Guild House - Brown Bag meeting, "Faculty Against Apartheid," noon,
Faculty Women's Club - Annual meeting & spring luncheon, 11:15 a.m.,
Cornerstone Christian Church - Worship, teaching, and fellowship.
2nd floor, Ann Arbor Inn. For info. call 434-1525.
CEW - "Assertiveness Training for Women Graduate Students," 3:15
p.m., 350 S. Thayer.
WCBN - "Radio Free Lawyer,"6 p.m., 88.3 FM.
Transcendental Meditation Program - An introductory session, 8 p.m.,
528 W. Liberty.
Tau Beta Pi Association - Free tutoring to all students in freshman and
* sophomore level science, math, engineering courses, 7-11 p.m., 307 UGLi; 7-
11 p.m., Alice Lloyd Music Rm.; 8-10 p.m., 2332 Bursley.
Student Wood & Crafts Shop - Power Tools Safety, 6 p.m., 537 SAB.
Free Income Tax Assistance -11 a.m. to 5 p.m., 3909 Union.
Museum of Art - Art Break, "Forest, Prairie, & Plains; Native American
Art," Christa Janecke, 12:10 p.m., W. Galery.
Washtenaw Community College - Eric Woodard on coping with the
diagnosis of epilepsy and mainstreaming the epileptic into society, noon,
board room, Student Center Building.
Center for Afroamerican and African Studies - Colloquium, "African-
Afroamerican Relations: New Directions, Chances and Challenges," noon,
Daily Photo by RENEE FREIER
Eva Furrow holds her puppy, Jiuliana, in a precarious position at University
Former 'U'prof dies
assurances from the CIA that
seeking to overthrow the
Nicaraguan government, a Hou
voted yesterday to ban U.S. sup
any military actions inside or
The action came on a party-li
by the House Foreign Affairs s
mittee on Western Hemispherea
THE PROPOSAL, sponsord
Michael Barnes (D-Md.), wasc
ced by a State Department off
"one more disincentive" for Nic
not to make peace with its neigh
M'SA to hr
to Nicaragu a
ite new CIA Director William Casey assured
it is not the Senate Intelligence 'Committee
leftist earlier yesterday that the United States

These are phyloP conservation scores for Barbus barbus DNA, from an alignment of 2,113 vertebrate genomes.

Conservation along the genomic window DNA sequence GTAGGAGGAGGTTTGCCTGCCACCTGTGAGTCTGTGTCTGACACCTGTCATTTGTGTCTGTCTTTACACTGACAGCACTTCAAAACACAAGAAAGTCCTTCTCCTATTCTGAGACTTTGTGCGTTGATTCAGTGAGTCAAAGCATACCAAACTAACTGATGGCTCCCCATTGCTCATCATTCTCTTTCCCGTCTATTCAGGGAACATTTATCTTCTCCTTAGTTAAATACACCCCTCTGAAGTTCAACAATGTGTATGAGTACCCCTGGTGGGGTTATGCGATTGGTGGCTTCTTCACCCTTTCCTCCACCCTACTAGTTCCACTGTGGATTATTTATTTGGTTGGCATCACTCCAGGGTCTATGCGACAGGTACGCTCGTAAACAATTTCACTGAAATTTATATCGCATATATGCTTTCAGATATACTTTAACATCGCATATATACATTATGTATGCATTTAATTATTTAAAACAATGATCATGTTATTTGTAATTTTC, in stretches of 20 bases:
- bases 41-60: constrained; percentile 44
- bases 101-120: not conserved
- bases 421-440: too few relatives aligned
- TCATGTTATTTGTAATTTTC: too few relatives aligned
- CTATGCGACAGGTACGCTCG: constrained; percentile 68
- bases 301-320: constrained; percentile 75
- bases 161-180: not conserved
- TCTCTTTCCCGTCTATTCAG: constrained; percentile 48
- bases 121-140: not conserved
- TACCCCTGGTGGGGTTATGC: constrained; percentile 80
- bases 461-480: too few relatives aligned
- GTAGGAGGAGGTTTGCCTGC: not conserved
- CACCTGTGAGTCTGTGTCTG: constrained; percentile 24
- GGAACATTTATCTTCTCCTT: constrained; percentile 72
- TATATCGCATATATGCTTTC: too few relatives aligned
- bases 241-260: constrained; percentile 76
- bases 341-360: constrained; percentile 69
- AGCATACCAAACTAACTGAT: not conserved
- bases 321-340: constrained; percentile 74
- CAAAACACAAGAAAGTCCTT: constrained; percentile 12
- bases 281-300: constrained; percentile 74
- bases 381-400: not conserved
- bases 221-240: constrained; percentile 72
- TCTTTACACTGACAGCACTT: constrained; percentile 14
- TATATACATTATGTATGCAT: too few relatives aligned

se panel is not seeking to overthrow the
pport for Nicaraguan government and thus is
against abiding by a congressional restriction
passed late last year.
ine vote Sen. Barry Goldwater (R-Ariz.), the
ubcom- committee chairman, said Casey and
yffairs. other top CIA officials had convinced
b Rehe him that the spy agency is complying
denoun- with the Boland amendment, which
denoun-a prohibits the CIA from aiding
icial as Nicaraguan rebels for the purpose of
iaragua overthrowing the leftist Sandinista
The amendment, named for its spon-
sor, Rep. Edward Boland (D-Mass.),
ty the House Intelligence Committee
I chairman, was approved by Congress
amid mounting concern about press
reports that the CIA was arming and
training anti-Sandinista rebels.
Law School professor L. Hart Wright
died Tuesday at Johns Hopkins Univer-
sity Hospital in Baltimore while un-
dergoing treatment for lung cancer. He
Wright, an expert in the fields of U.S.
and European tax laws, taught at the
University from 1946 until recently.
IN ADDITION to his position at the
law school, Wright served the Univer-
sity in several other capacities. He was
chairman of. the Board for Student
Publications, and a member of the
faculty Senate Advisory Committee on
In 1968 Wright received the Univer-
sity's Distinguished Faculty Award. He
was named the Paul Kauper Professor
of Law in 1979.
Wright was a recipient of the Civilian
Meritorious Service Award conferred
by the U.S. Treasury Department. It is
the highest civilian award given by the
A NATIVE of Oklahoma, Wright
received bachelor of arts and a
bachelor of law degrees from the
University of Oklahoma. He received a
master of law degree from the
Michigan in 1942.
Wright authored and edited more
than a dozen books while serving as a
consultant for the Internal Revenue
He also drafted state tax laws, par-
ticipated in training IRS personnel, and
worked for the state Civil Service
Wright is survived by his wife Phyllis
and two daughters, Robin and Jana.
(Continued from Page 1)
personnel, and basic financial aid
requirements, print letters and ex-
pedite record keeping. Also, the MSA
News and Course Evaluations Guide
can be word-processed insteadofethe
more expensive typesetting method
To pay for the computer, $4,095 will
be drawn from the assembly's invest-
ment pool and the remainder will come
from a University loan to be repaid by
four future assemblies.
Flaum expects the computer to be in-
stalled and operational in six weeks.
He, former MSA treasurer Michael
Heckler, and Michael Gross, a business
administration senior, will install the